Through a combination of chance, and the courage and generosity of others, Mania escaped two pogroms and survived the horrific conditions in the ghettos. She always saw this as fate taking a hand. “I and the other survivors were meant to survive so we could remind the world of the atrocities committed and also tell the world that there once existed in Europe a rich Jewish life and culture, which due to one man’s madness, was extinguished.”
The book describes the importance to the Jewish community of, where possible, continuing to adhere to religious practices and of marking significant dates in the Jewish calendar even in the squalor and overcrowding of the ghetto. In a sense, it was an act of resistance against the repression and persecution they were suffering just as potent as the acts of sabotage we commonly associate with the Resistance movement. And as Mania notes, it was a mark of Hitler’s failure “to wipe all Jews off the planet”.
Living among the Dead is a remarkable story of endurance and courage told without any literary flourishes. Because of the subject matter, it is not an easy read but it is an important one. As the author observes, “Her [Mania’s] story is now history. But, because she somehow miraculously survived horrific events and unimaginable degradation, her family, her faith, and her hope – they survive too.” Or in the words of the author’s son, Mania’s great-grandson, “I breathe and walk among others because of her.”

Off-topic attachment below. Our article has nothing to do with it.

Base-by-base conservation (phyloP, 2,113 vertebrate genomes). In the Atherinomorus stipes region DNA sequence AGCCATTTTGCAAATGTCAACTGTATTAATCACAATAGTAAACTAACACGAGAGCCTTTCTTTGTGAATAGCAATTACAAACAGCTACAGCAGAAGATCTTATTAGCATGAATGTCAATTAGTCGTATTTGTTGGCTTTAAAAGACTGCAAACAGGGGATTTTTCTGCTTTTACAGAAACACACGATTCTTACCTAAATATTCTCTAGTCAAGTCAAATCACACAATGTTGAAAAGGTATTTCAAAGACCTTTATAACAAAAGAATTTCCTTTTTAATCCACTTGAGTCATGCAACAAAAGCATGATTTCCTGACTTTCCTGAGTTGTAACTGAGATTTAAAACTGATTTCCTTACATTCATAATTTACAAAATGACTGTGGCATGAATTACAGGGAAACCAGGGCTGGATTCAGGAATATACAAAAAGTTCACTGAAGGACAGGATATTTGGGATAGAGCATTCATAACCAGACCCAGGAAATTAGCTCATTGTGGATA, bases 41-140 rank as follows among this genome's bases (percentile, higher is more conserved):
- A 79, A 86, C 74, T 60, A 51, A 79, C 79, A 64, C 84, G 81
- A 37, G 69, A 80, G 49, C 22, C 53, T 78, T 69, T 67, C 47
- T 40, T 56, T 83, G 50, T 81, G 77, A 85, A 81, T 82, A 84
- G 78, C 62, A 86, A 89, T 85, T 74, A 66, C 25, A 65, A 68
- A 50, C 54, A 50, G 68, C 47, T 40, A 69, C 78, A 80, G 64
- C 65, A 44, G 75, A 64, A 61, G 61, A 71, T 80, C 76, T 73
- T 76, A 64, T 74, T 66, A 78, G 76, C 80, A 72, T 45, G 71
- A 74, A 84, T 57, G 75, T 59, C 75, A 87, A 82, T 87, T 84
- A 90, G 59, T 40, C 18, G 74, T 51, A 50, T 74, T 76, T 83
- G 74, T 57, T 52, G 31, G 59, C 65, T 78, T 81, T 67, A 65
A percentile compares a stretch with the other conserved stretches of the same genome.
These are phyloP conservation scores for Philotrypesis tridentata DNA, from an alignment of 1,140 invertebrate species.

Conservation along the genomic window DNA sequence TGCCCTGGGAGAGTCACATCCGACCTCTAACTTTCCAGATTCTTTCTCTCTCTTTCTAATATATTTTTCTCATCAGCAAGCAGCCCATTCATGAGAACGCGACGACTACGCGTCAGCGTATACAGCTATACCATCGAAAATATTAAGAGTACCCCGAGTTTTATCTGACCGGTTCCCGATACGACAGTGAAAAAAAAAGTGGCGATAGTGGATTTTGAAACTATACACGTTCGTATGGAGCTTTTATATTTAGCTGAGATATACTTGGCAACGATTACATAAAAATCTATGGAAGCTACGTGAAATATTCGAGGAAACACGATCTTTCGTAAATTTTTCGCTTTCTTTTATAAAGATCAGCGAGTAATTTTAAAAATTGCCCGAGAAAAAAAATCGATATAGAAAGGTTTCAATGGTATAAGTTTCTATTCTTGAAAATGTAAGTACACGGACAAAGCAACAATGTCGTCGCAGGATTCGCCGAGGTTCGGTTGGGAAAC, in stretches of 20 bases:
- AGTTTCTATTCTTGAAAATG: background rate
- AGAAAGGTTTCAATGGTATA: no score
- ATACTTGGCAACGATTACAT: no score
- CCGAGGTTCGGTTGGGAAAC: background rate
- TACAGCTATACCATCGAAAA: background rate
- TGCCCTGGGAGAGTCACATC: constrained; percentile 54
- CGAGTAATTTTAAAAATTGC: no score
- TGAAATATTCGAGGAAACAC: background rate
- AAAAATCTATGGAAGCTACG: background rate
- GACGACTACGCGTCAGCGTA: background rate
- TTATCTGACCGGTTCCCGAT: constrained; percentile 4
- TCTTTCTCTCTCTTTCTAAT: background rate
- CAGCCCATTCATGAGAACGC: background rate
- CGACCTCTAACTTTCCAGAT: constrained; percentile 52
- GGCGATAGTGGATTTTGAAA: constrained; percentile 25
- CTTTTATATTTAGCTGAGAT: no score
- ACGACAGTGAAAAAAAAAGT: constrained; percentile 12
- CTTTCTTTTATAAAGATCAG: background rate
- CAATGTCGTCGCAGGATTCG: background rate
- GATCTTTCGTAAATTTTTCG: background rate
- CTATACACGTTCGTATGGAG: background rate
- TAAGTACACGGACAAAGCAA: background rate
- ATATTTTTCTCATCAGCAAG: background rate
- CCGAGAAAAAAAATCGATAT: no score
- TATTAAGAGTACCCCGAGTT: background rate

In three words: Harrowing, inspiring, powerful
Try something similar: The Good Doctor of Warsaw by Elisabeth Gifford (historical fiction)
About the Author
Adena Bernstein Astrowsky has dedicated her career to helping the most vulnerable of our society. She did this by prosecuting child sexual abuse cases and domestic violence cases within the Maricopa County Attorney’s Office. She became the local expert concerning the prosecution of domestic violence related strangulation cases and taught extensively on that subject. Currently, she handles post-conviction cases on appeal and foreign extradition cases.
Adena taught Sunday School at her temple for eight years, and in her last two years she co-taught “Character Development Through the Studies of the Holocaust.” Adena contributes articles to MASK (Mothers Awareness on School-age Kids) Magazine, often writing about children’s safety, drugs, law and order, etc. Once a month Adena volunteers at a local Scottsdale library with her therapy dog, Charlie, as part of the Tail Waggin’ Tales Program. Adena has also chaired events to raise money for the Emily Center of Phoenix Children’s Hospital.
Recently, Adena was recognized for her professional and philanthropic work with an Amazing Woman Award from the Phoenix Suns and National Bank of Arizona. Adena’s greatest role, however, is as the mother of three very active children. She, and her husband, Brad, are kept very busy with their respective dance, theater, music, and athletic activities.